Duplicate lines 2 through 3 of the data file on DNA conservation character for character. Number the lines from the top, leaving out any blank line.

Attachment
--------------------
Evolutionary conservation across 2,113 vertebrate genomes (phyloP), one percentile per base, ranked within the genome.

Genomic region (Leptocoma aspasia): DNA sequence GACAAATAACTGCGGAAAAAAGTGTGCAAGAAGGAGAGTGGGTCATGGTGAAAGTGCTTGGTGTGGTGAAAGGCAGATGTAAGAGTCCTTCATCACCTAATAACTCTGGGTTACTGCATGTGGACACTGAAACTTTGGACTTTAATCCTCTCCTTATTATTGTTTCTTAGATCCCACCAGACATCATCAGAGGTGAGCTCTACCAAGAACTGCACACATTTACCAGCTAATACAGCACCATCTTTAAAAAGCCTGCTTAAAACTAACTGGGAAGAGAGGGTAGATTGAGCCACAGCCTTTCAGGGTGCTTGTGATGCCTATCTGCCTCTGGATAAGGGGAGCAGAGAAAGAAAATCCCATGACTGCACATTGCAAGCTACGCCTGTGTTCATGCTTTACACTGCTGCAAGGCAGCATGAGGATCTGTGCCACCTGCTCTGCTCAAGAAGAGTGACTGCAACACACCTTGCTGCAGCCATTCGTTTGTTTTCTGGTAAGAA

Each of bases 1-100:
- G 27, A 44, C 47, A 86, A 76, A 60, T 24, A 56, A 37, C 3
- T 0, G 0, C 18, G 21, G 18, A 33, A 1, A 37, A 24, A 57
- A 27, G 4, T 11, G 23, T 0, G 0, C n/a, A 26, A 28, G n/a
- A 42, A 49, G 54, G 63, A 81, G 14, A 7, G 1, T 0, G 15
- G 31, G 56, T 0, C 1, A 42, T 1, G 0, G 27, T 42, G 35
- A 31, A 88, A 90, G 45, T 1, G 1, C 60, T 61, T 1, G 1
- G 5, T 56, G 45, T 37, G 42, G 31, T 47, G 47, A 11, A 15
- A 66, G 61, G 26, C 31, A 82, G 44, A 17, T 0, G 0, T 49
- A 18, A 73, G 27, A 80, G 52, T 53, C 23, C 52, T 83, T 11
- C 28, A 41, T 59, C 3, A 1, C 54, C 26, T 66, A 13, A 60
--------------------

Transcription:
Genomic region (Leptocoma aspasia): DNA sequence GACAAATAACTGCGGAAAAAAGTGTGCAAGAAGGAGAGTGGGTCATGGTGAAAGTGCTTGGTGTGGTGAAAGGCAGATGTAAGAGTCCTTCATCACCTAATAACTCTGGGTTACTGCATGTGGACACTGAAACTTTGGACTTTAATCCTCTCCTTATTATTGTTTCTTAGATCCCACCAGACATCATCAGAGGTGAGCTCTACCAAGAACTGCACACATTTACCAGCTAATACAGCACCATCTTTAAAAAGCCTGCTTAAAACTAACTGGGAAGAGAGGGTAGATTGAGCCACAGCCTTTCAGGGTGCTTGTGATGCCTATCTGCCTCTGGATAAGGGGAGCAGAGAAAGAAAATCCCATGACTGCACATTGCAAGCTACGCCTGTGTTCATGCTTTACACTGCTGCAAGGCAGCATGAGGATCTGTGCCACCTGCTCTGCTCAAGAAGAGTGACTGCAACACACCTTGCTGCAGCCATTCGTTTGTTTTCTGGTAAGAA

Each of bases 1-100: